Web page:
Nov 2, 2014

E. coli populations in unpredictably fluctuating environments evolve to face novel stresses through enhanced efflux activity

BioRxiv : the Preprint Server for Biology
Shraddha KarveSutirth Dey

Abstract

There is considerable understanding about how laboratory populations respond to predictable (constant or deteriorating-environment) selection for single environmental variables like temperature or pH. However, such insights may not apply when selection environments comprise multiple variables that fluctuate unpredictably, as is common in nature. To address this issue, we grew replicate laboratory populations of E. coli in nutrient broth whose pH and concentrations of salt (NaCl) and hydrogen peroxide (H2O2) were randomly changed daily. After ∼170 generations, the fitness of the selected populations had not increased in any of the three selection environments. However, these selected populations had significantly greater fitness in four novel environments which have no known fitness-correlation with tolerance to pH, NaCl or H2O2. Interestingly, contrary to expectations, hypermutators did not evolve. Instead, the selected populations evolved an increased ability for energy dependent efflux activity that might enable them to throw out toxins, including antibiotics, from the cell at a faster rate. This provides an alternate mechanism for how evolvability can evolve in bacteria and potentially lead to broad-spectrum antibiotic resis...Continue Reading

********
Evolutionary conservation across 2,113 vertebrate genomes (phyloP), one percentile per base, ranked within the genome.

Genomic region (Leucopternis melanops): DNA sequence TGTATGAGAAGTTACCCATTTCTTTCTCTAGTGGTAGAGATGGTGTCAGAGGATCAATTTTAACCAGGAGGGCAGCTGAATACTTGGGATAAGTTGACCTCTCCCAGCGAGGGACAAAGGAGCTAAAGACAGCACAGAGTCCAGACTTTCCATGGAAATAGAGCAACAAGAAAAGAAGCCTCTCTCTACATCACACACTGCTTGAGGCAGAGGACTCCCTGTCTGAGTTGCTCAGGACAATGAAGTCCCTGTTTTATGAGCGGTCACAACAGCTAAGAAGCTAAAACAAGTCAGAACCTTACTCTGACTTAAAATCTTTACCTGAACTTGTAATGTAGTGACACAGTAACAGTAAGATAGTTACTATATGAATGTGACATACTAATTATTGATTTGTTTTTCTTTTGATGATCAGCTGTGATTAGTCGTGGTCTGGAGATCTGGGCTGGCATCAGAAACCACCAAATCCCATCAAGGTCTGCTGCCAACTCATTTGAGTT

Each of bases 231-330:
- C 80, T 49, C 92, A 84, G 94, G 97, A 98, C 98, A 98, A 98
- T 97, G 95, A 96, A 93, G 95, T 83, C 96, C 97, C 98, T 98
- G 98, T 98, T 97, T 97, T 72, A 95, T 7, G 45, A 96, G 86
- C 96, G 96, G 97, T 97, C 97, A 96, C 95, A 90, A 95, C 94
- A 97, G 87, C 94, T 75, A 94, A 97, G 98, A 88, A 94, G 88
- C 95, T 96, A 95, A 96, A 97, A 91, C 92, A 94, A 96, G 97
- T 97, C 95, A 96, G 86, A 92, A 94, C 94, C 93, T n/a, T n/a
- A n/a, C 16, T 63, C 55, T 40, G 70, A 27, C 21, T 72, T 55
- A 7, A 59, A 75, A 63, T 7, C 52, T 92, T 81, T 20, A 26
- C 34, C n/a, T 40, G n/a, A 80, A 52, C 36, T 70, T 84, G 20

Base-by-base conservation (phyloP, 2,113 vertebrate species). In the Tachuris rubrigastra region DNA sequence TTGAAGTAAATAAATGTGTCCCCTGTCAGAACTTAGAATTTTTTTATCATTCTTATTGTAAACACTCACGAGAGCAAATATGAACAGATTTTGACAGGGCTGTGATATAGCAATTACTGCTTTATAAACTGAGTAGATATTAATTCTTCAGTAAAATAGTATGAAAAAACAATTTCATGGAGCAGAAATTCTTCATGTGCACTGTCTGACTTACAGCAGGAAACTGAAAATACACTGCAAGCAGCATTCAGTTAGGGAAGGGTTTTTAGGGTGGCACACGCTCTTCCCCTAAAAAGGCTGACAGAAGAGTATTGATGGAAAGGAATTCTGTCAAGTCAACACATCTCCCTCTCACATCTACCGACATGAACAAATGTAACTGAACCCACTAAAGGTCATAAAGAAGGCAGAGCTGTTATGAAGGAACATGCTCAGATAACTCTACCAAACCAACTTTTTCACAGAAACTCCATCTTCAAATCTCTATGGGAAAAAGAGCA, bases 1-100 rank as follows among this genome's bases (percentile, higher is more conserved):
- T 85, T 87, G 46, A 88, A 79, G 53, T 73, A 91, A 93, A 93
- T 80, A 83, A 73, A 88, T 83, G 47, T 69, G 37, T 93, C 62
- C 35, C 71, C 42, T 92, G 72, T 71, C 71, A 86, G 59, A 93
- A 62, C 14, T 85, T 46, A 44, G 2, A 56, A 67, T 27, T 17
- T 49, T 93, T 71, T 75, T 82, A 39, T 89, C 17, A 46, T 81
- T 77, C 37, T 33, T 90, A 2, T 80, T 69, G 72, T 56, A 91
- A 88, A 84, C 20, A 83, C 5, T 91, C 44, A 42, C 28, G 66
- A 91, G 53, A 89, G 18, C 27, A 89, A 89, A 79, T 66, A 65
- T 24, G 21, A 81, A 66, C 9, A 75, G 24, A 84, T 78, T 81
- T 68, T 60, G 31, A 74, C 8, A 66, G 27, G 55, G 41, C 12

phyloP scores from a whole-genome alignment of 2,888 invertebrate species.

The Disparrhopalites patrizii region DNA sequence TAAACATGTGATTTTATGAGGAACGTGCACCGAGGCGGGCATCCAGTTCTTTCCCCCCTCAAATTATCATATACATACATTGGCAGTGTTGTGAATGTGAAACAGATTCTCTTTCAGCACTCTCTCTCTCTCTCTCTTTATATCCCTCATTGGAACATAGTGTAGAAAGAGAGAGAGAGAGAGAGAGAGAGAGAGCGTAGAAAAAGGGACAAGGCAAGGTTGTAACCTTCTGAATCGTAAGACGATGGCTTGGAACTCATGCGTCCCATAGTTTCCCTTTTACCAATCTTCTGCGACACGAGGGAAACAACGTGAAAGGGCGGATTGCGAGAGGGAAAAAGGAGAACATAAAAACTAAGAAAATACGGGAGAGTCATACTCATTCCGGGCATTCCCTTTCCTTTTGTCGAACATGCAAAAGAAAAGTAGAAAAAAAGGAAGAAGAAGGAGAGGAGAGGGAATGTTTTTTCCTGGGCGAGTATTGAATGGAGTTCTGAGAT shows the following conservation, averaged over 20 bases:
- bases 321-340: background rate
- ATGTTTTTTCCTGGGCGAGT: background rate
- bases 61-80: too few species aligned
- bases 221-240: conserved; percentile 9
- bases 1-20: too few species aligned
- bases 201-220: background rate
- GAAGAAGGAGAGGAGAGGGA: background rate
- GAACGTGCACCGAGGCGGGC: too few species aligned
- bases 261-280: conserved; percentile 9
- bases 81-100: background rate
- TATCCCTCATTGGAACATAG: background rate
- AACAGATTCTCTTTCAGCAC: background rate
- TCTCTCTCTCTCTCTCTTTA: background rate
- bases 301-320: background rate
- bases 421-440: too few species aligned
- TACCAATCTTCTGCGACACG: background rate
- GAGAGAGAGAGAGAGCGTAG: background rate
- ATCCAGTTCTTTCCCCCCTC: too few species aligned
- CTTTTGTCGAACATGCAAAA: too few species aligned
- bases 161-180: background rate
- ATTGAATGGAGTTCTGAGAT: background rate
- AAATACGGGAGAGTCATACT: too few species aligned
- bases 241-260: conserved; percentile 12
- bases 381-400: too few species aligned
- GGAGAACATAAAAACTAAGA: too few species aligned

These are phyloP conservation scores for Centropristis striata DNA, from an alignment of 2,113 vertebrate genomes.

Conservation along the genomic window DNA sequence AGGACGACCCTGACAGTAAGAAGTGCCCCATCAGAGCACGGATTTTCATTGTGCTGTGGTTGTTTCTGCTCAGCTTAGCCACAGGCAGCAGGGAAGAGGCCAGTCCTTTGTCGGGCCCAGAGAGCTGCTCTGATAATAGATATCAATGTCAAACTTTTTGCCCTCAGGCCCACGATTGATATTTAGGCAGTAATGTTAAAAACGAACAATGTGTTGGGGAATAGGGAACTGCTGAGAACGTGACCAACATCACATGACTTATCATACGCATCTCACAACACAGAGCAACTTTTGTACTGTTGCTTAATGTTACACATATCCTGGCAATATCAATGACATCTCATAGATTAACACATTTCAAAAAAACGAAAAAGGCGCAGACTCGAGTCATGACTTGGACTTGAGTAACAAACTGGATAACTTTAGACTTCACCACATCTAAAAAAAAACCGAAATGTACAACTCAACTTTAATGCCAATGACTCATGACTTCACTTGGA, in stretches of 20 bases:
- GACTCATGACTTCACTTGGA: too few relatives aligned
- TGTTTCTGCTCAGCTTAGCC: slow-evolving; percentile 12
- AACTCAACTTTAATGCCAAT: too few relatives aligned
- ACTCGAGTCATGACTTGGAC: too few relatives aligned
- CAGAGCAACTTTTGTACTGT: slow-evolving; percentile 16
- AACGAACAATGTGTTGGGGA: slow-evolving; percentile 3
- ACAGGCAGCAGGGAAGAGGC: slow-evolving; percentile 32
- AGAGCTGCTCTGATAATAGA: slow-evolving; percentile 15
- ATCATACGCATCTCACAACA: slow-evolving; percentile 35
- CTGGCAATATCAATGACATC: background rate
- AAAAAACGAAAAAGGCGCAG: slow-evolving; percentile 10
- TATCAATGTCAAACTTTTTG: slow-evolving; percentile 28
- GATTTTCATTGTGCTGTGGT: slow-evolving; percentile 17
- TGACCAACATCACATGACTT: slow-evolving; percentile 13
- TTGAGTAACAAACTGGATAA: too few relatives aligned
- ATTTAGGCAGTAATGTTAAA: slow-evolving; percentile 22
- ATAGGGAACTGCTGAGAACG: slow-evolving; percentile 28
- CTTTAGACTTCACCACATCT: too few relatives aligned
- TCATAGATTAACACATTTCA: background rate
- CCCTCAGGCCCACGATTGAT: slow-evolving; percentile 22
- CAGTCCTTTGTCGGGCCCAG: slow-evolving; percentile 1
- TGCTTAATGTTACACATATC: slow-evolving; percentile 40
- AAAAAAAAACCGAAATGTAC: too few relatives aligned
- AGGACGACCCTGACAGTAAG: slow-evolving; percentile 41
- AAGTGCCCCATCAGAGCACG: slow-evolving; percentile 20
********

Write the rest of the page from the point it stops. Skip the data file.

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Mentioned in this Paper

Hydrogen Peroxide
Antibiotic throat preparations
Toxin
Antifungal Antibiotics, Topical
Environment
Nutrients
Public Health Service
Laboratory
Drug Efflux
Antibiotics, Gynecological

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